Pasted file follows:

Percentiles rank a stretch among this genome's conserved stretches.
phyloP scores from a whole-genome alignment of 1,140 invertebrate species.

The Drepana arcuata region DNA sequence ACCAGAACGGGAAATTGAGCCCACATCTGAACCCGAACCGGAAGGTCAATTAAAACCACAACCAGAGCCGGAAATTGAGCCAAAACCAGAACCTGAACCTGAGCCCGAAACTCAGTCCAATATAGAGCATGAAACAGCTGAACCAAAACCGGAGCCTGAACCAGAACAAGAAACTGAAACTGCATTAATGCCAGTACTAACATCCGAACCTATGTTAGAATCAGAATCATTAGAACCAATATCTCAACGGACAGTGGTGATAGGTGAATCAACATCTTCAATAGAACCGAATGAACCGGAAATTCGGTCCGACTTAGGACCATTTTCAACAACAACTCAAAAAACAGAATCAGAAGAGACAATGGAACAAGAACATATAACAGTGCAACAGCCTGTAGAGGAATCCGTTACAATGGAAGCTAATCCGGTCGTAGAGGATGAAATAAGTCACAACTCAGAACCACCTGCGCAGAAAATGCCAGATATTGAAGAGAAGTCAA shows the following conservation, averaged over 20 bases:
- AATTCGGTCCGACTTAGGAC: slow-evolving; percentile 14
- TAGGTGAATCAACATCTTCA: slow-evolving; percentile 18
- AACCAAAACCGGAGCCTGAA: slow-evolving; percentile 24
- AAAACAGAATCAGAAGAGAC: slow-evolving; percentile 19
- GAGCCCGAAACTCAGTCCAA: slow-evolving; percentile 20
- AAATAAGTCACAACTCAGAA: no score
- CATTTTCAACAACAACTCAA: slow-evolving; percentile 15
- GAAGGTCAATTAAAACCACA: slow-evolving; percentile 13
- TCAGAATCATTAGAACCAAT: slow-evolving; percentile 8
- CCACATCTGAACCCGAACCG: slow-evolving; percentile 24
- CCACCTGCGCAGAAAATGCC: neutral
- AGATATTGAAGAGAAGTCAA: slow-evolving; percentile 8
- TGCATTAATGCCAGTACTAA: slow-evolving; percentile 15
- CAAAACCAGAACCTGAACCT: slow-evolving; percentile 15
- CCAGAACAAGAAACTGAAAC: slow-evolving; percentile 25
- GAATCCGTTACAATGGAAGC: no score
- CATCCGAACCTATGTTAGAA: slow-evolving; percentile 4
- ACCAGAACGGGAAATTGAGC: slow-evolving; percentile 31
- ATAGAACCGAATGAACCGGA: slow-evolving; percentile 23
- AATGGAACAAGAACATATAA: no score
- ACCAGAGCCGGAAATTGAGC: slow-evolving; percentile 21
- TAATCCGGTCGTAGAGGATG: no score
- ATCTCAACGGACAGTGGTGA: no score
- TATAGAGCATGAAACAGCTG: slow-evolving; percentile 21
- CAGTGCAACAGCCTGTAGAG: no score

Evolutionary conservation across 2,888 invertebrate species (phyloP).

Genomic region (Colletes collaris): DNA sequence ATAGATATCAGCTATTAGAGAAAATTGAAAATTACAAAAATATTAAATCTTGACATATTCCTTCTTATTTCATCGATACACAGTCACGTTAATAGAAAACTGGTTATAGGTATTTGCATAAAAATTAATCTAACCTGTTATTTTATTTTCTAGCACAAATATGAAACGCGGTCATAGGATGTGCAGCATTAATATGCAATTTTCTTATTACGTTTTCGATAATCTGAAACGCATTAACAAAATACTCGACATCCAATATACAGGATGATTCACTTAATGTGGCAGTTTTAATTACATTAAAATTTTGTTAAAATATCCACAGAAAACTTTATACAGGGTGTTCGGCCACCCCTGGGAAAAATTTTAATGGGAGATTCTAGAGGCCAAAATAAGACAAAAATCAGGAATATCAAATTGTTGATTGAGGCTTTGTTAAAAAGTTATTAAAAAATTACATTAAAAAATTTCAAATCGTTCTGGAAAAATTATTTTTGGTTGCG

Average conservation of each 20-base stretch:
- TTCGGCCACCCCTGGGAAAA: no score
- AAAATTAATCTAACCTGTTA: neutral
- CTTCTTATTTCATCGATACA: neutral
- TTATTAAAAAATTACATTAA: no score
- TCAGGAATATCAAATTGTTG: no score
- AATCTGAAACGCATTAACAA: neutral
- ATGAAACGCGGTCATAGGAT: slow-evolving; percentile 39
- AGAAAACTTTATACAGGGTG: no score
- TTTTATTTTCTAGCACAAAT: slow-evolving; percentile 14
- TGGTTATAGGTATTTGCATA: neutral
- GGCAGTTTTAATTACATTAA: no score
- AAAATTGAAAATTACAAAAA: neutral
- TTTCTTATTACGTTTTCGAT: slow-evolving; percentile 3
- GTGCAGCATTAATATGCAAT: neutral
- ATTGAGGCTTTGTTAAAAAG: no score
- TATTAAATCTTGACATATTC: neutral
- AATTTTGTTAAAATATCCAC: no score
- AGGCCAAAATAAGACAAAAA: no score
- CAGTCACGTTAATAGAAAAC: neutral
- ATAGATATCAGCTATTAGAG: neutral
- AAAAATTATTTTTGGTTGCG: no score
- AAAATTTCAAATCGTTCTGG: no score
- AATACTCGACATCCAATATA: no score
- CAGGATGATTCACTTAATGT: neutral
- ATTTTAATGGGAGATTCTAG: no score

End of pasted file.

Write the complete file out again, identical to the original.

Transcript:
Percentiles rank a stretch among this genome's conserved stretches.
phyloP scores from a whole-genome alignment of 1,140 invertebrate species.

The Drepana arcuata region DNA sequence ACCAGAACGGGAAATTGAGCCCACATCTGAACCCGAACCGGAAGGTCAATTAAAACCACAACCAGAGCCGGAAATTGAGCCAAAACCAGAACCTGAACCTGAGCCCGAAACTCAGTCCAATATAGAGCATGAAACAGCTGAACCAAAACCGGAGCCTGAACCAGAACAAGAAACTGAAACTGCATTAATGCCAGTACTAACATCCGAACCTATGTTAGAATCAGAATCATTAGAACCAATATCTCAACGGACAGTGGTGATAGGTGAATCAACATCTTCAATAGAACCGAATGAACCGGAAATTCGGTCCGACTTAGGACCATTTTCAACAACAACTCAAAAAACAGAATCAGAAGAGACAATGGAACAAGAACATATAACAGTGCAACAGCCTGTAGAGGAATCCGTTACAATGGAAGCTAATCCGGTCGTAGAGGATGAAATAAGTCACAACTCAGAACCACCTGCGCAGAAAATGCCAGATATTGAAGAGAAGTCAA shows the following conservation, averaged over 20 bases:
- AATTCGGTCCGACTTAGGAC: slow-evolving; percentile 14
- TAGGTGAATCAACATCTTCA: slow-evolving; percentile 18
- AACCAAAACCGGAGCCTGAA: slow-evolving; percentile 24
- AAAACAGAATCAGAAGAGAC: slow-evolving; percentile 19
- GAGCCCGAAACTCAGTCCAA: slow-evolving; percentile 20
- AAATAAGTCACAACTCAGAA: no score
- CATTTTCAACAACAACTCAA: slow-evolving; percentile 15
- GAAGGTCAATTAAAACCACA: slow-evolving; percentile 13
- TCAGAATCATTAGAACCAAT: slow-evolving; percentile 8
- CCACATCTGAACCCGAACCG: slow-evolving; percentile 24
- CCACCTGCGCAGAAAATGCC: neutral
- AGATATTGAAGAGAAGTCAA: slow-evolving; percentile 8
- TGCATTAATGCCAGTACTAA: slow-evolving; percentile 15
- CAAAACCAGAACCTGAACCT: slow-evolving; percentile 15
- CCAGAACAAGAAACTGAAAC: slow-evolving; percentile 25
- GAATCCGTTACAATGGAAGC: no score
- CATCCGAACCTATGTTAGAA: slow-evolving; percentile 4
- ACCAGAACGGGAAATTGAGC: slow-evolving; percentile 31
- ATAGAACCGAATGAACCGGA: slow-evolving; percentile 23
- AATGGAACAAGAACATATAA: no score
- ACCAGAGCCGGAAATTGAGC: slow-evolving; percentile 21
- TAATCCGGTCGTAGAGGATG: no score
- ATCTCAACGGACAGTGGTGA: no score
- TATAGAGCATGAAACAGCTG: slow-evolving; percentile 21
- CAGTGCAACAGCCTGTAGAG: no score

Evolutionary conservation across 2,888 invertebrate species (phyloP).

Genomic region (Colletes collaris): DNA sequence ATAGATATCAGCTATTAGAGAAAATTGAAAATTACAAAAATATTAAATCTTGACATATTCCTTCTTATTTCATCGATACACAGTCACGTTAATAGAAAACTGGTTATAGGTATTTGCATAAAAATTAATCTAACCTGTTATTTTATTTTCTAGCACAAATATGAAACGCGGTCATAGGATGTGCAGCATTAATATGCAATTTTCTTATTACGTTTTCGATAATCTGAAACGCATTAACAAAATACTCGACATCCAATATACAGGATGATTCACTTAATGTGGCAGTTTTAATTACATTAAAATTTTGTTAAAATATCCACAGAAAACTTTATACAGGGTGTTCGGCCACCCCTGGGAAAAATTTTAATGGGAGATTCTAGAGGCCAAAATAAGACAAAAATCAGGAATATCAAATTGTTGATTGAGGCTTTGTTAAAAAGTTATTAAAAAATTACATTAAAAAATTTCAAATCGTTCTGGAAAAATTATTTTTGGTTGCG

Average conservation of each 20-base stretch:
- TTCGGCCACCCCTGGGAAAA: no score
- AAAATTAATCTAACCTGTTA: neutral
- CTTCTTATTTCATCGATACA: neutral
- TTATTAAAAAATTACATTAA: no score
- TCAGGAATATCAAATTGTTG: no score
- AATCTGAAACGCATTAACAA: neutral
- ATGAAACGCGGTCATAGGAT: slow-evolving; percentile 39
- AGAAAACTTTATACAGGGTG: no score
- TTTTATTTTCTAGCACAAAT: slow-evolving; percentile 14
- TGGTTATAGGTATTTGCATA: neutral
- GGCAGTTTTAATTACATTAA: no score
- AAAATTGAAAATTACAAAAA: neutral
- TTTCTTATTACGTTTTCGAT: slow-evolving; percentile 3
- GTGCAGCATTAATATGCAAT: neutral
- ATTGAGGCTTTGTTAAAAAG: no score
- TATTAAATCTTGACATATTC: neutral
- AATTTTGTTAAAATATCCAC: no score
- AGGCCAAAATAAGACAAAAA: no score
- CAGTCACGTTAATAGAAAAC: neutral
- ATAGATATCAGCTATTAGAG: neutral
- AAAAATTATTTTTGGTTGCG: no score
- AAAATTTCAAATCGTTCTGG: no score
- AATACTCGACATCCAATATA: no score
- CAGGATGATTCACTTAATGT: neutral
- ATTTTAATGGGAGATTCTAG: no score